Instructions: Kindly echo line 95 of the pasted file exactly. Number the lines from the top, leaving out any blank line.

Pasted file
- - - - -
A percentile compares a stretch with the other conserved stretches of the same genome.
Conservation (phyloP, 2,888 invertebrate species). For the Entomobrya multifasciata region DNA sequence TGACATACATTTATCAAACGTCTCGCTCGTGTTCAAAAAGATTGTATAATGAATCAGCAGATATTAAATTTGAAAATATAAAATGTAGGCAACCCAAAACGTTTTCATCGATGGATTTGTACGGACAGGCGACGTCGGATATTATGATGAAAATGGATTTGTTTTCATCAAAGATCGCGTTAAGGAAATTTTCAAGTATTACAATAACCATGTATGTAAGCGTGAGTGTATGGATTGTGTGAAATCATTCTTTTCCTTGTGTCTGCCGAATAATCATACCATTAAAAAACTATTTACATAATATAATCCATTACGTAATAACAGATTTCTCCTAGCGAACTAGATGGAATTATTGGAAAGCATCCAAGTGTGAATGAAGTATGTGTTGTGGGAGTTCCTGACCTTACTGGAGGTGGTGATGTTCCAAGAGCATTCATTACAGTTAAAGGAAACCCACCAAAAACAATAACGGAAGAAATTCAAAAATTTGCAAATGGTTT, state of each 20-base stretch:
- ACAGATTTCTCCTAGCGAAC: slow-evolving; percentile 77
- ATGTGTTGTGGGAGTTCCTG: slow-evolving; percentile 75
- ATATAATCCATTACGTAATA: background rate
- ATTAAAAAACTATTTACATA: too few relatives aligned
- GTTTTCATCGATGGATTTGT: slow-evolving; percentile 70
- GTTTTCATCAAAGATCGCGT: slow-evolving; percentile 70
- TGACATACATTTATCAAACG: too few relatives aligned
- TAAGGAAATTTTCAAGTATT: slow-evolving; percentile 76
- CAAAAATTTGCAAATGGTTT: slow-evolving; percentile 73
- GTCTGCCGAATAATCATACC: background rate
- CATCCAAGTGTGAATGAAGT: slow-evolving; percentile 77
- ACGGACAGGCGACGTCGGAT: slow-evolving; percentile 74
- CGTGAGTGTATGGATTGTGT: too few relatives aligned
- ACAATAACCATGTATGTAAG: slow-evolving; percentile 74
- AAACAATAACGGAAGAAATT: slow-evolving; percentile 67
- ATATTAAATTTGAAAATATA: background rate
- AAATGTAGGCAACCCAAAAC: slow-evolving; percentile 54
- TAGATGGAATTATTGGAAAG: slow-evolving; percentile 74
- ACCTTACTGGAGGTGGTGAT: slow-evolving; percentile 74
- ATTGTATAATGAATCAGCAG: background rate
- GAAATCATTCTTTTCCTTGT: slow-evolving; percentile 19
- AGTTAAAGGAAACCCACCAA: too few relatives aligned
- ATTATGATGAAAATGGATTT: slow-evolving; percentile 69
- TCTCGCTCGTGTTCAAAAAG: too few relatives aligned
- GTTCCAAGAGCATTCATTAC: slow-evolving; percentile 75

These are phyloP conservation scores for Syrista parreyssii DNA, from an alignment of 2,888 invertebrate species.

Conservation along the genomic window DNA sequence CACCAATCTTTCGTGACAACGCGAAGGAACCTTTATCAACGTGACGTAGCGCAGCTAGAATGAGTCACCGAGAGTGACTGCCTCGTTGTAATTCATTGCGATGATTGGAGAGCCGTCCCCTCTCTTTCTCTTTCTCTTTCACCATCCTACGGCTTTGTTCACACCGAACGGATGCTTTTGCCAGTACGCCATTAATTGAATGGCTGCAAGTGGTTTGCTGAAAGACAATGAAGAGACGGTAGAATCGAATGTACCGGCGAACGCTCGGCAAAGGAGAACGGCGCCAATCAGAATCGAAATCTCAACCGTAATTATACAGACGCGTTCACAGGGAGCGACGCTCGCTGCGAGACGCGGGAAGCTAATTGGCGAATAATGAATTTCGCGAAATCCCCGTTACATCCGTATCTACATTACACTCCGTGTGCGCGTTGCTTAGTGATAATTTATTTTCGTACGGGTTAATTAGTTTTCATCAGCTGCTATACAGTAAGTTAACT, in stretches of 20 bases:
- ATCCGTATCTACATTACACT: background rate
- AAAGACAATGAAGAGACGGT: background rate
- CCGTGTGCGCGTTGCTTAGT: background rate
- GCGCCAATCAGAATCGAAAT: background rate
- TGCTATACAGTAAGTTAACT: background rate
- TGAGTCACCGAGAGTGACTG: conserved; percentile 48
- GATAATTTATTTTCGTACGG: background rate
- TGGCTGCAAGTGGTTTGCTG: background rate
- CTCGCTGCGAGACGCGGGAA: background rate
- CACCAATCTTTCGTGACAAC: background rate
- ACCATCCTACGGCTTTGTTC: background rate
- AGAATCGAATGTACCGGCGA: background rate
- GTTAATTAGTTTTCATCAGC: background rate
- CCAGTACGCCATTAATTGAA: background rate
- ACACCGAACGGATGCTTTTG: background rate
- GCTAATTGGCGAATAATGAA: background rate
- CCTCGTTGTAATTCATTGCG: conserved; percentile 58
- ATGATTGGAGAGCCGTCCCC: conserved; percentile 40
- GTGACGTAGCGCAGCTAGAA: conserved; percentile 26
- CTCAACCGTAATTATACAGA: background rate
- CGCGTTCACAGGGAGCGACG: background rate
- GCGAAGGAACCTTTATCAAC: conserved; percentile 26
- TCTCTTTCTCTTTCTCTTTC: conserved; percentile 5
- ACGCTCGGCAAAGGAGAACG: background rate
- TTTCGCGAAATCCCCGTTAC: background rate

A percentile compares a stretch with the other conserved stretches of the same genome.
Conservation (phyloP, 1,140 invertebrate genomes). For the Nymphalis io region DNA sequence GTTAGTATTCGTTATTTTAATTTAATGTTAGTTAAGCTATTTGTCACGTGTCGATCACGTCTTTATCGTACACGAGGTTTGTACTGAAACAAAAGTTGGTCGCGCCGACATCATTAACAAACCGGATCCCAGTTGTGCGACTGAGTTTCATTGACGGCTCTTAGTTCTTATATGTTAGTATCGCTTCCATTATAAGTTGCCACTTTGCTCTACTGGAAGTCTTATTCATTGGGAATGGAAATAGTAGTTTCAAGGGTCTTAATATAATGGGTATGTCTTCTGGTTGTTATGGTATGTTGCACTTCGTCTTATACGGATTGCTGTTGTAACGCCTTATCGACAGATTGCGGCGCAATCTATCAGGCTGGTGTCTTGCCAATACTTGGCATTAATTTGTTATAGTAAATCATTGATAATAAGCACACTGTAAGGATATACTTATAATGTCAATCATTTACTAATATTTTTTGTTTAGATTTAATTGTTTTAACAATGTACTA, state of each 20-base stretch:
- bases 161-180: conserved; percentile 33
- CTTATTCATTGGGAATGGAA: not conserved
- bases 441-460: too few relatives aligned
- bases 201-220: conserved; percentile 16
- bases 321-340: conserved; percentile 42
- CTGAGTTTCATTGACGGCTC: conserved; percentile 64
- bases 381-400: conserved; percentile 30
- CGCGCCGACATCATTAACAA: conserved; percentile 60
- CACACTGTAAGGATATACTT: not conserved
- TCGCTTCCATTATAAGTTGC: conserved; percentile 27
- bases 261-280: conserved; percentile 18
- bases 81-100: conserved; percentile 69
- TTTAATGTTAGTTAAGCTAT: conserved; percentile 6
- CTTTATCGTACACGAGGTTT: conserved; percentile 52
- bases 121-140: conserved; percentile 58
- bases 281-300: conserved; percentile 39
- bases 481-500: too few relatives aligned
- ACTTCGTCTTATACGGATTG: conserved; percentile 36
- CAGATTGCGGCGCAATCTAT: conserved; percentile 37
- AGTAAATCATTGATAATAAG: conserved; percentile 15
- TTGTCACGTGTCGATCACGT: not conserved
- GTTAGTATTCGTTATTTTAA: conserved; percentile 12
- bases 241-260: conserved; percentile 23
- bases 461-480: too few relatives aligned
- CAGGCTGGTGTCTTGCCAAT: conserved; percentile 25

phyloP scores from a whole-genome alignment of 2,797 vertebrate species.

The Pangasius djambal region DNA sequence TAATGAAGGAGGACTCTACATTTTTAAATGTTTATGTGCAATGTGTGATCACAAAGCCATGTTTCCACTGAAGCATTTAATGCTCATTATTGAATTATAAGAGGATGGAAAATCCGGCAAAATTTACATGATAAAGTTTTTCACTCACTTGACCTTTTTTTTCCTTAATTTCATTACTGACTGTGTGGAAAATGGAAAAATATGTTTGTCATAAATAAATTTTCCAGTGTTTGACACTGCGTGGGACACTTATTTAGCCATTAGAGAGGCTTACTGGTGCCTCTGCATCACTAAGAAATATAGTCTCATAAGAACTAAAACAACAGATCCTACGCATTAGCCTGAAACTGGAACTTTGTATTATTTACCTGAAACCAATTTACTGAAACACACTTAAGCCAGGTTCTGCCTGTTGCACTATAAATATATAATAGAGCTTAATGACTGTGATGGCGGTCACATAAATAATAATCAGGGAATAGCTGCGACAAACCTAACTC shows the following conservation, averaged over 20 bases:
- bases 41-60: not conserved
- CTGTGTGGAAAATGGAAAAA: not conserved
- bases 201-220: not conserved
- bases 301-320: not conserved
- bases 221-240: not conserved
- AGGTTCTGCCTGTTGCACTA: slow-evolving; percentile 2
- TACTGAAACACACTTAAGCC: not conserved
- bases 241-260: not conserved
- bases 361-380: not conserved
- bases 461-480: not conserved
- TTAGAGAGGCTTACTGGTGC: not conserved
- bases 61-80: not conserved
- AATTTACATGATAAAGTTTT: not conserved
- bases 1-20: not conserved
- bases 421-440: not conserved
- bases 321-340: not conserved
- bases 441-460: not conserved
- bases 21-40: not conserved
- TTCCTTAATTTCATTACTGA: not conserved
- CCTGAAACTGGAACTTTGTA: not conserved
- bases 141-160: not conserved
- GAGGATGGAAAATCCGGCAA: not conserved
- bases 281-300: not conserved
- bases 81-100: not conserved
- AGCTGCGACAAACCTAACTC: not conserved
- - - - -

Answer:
- bases 61-80: not conserved